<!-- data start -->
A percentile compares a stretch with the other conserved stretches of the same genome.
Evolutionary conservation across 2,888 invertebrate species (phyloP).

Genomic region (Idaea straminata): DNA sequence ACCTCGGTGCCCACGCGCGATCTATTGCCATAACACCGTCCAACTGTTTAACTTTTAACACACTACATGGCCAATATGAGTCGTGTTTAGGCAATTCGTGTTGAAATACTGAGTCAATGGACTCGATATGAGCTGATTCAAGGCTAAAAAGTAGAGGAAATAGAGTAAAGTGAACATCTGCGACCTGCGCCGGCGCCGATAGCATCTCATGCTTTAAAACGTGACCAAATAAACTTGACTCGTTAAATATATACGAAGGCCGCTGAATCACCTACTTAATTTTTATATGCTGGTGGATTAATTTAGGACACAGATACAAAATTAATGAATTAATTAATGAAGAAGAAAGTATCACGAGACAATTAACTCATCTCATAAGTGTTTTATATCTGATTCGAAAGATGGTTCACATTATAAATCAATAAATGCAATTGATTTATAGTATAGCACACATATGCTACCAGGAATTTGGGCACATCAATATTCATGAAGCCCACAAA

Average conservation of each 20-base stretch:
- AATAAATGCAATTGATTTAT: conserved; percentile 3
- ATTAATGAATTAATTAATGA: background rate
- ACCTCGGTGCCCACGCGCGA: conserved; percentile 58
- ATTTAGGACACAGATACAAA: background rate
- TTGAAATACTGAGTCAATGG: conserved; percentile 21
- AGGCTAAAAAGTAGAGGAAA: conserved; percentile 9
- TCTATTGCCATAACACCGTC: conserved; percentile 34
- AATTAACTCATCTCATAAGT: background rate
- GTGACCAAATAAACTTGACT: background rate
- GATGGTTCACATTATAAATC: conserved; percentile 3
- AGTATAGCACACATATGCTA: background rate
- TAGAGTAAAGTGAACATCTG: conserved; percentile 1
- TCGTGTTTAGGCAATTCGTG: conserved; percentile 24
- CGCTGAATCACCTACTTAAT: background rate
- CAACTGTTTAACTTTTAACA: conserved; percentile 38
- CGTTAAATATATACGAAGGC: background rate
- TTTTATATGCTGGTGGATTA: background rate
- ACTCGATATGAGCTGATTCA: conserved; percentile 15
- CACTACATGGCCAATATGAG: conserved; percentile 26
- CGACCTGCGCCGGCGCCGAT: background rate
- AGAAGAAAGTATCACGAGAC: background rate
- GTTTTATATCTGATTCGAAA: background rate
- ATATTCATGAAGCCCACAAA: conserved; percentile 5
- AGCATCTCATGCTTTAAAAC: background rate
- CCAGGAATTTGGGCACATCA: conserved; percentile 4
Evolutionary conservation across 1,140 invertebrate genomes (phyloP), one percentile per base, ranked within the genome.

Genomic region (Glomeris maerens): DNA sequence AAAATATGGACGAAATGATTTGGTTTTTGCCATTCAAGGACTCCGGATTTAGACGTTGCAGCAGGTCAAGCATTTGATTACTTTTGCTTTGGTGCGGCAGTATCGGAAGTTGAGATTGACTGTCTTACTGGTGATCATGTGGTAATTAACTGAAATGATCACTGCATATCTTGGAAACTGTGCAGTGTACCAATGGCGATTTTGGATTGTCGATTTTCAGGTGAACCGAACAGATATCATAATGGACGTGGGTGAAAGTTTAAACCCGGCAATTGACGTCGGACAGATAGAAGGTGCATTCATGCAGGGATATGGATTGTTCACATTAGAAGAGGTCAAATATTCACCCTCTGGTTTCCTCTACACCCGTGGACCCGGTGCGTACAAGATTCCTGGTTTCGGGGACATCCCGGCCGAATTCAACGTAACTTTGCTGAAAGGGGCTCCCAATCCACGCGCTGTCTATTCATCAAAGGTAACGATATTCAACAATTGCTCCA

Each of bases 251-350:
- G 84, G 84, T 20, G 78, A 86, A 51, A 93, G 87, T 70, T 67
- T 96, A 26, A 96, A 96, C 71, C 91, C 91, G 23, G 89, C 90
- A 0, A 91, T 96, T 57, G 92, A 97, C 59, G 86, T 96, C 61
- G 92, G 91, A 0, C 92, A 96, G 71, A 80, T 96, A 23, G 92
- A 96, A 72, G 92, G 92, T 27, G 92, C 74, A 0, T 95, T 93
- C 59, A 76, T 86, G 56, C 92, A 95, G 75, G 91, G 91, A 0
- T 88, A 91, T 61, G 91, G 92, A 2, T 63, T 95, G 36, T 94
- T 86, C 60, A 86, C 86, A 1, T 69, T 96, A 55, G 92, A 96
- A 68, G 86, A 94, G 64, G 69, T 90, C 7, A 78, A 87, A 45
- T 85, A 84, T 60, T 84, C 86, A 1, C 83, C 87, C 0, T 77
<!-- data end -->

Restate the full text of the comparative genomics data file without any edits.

A percentile compares a stretch with the other conserved stretches of the same genome.
Evolutionary conservation across 2,888 invertebrate species (phyloP).

Genomic region (Idaea straminata): DNA sequence ACCTCGGTGCCCACGCGCGATCTATTGCCATAACACCGTCCAACTGTTTAACTTTTAACACACTACATGGCCAATATGAGTCGTGTTTAGGCAATTCGTGTTGAAATACTGAGTCAATGGACTCGATATGAGCTGATTCAAGGCTAAAAAGTAGAGGAAATAGAGTAAAGTGAACATCTGCGACCTGCGCCGGCGCCGATAGCATCTCATGCTTTAAAACGTGACCAAATAAACTTGACTCGTTAAATATATACGAAGGCCGCTGAATCACCTACTTAATTTTTATATGCTGGTGGATTAATTTAGGACACAGATACAAAATTAATGAATTAATTAATGAAGAAGAAAGTATCACGAGACAATTAACTCATCTCATAAGTGTTTTATATCTGATTCGAAAGATGGTTCACATTATAAATCAATAAATGCAATTGATTTATAGTATAGCACACATATGCTACCAGGAATTTGGGCACATCAATATTCATGAAGCCCACAAA

Average conservation of each 20-base stretch:
- AATAAATGCAATTGATTTAT: conserved; percentile 3
- ATTAATGAATTAATTAATGA: background rate
- ACCTCGGTGCCCACGCGCGA: conserved; percentile 58
- ATTTAGGACACAGATACAAA: background rate
- TTGAAATACTGAGTCAATGG: conserved; percentile 21
- AGGCTAAAAAGTAGAGGAAA: conserved; percentile 9
- TCTATTGCCATAACACCGTC: conserved; percentile 34
- AATTAACTCATCTCATAAGT: background rate
- GTGACCAAATAAACTTGACT: background rate
- GATGGTTCACATTATAAATC: conserved; percentile 3
- AGTATAGCACACATATGCTA: background rate
- TAGAGTAAAGTGAACATCTG: conserved; percentile 1
- TCGTGTTTAGGCAATTCGTG: conserved; percentile 24
- CGCTGAATCACCTACTTAAT: background rate
- CAACTGTTTAACTTTTAACA: conserved; percentile 38
- CGTTAAATATATACGAAGGC: background rate
- TTTTATATGCTGGTGGATTA: background rate
- ACTCGATATGAGCTGATTCA: conserved; percentile 15
- CACTACATGGCCAATATGAG: conserved; percentile 26
- CGACCTGCGCCGGCGCCGAT: background rate
- AGAAGAAAGTATCACGAGAC: background rate
- GTTTTATATCTGATTCGAAA: background rate
- ATATTCATGAAGCCCACAAA: conserved; percentile 5
- AGCATCTCATGCTTTAAAAC: background rate
- CCAGGAATTTGGGCACATCA: conserved; percentile 4
Evolutionary conservation across 1,140 invertebrate genomes (phyloP), one percentile per base, ranked within the genome.

Genomic region (Glomeris maerens): DNA sequence AAAATATGGACGAAATGATTTGGTTTTTGCCATTCAAGGACTCCGGATTTAGACGTTGCAGCAGGTCAAGCATTTGATTACTTTTGCTTTGGTGCGGCAGTATCGGAAGTTGAGATTGACTGTCTTACTGGTGATCATGTGGTAATTAACTGAAATGATCACTGCATATCTTGGAAACTGTGCAGTGTACCAATGGCGATTTTGGATTGTCGATTTTCAGGTGAACCGAACAGATATCATAATGGACGTGGGTGAAAGTTTAAACCCGGCAATTGACGTCGGACAGATAGAAGGTGCATTCATGCAGGGATATGGATTGTTCACATTAGAAGAGGTCAAATATTCACCCTCTGGTTTCCTCTACACCCGTGGACCCGGTGCGTACAAGATTCCTGGTTTCGGGGACATCCCGGCCGAATTCAACGTAACTTTGCTGAAAGGGGCTCCCAATCCACGCGCTGTCTATTCATCAAAGGTAACGATATTCAACAATTGCTCCA

Each of bases 251-350:
- G 84, G 84, T 20, G 78, A 86, A 51, A 93, G 87, T 70, T 67
- T 96, A 26, A 96, A 96, C 71, C 91, C 91, G 23, G 89, C 90
- A 0, A 91, T 96, T 57, G 92, A 97, C 59, G 86, T 96, C 61
- G 92, G 91, A 0, C 92, A 96, G 71, A 80, T 96, A 23, G 92
- A 96, A 72, G 92, G 92, T 27, G 92, C 74, A 0, T 95, T 93
- C 59, A 76, T 86, G 56, C 92, A 95, G 75, G 91, G 91, A 0
- T 88, A 91, T 61, G 91, G 92, A 2, T 63, T 95, G 36, T 94
- T 86, C 60, A 86, C 86, A 1, T 69, T 96, A 55, G 92, A 96
- A 68, G 86, A 94, G 64, G 69, T 90, C 7, A 78, A 87, A 45
- T 85, A 84, T 60, T 84, C 86, A 1, C 83, C 87, C 0, T 77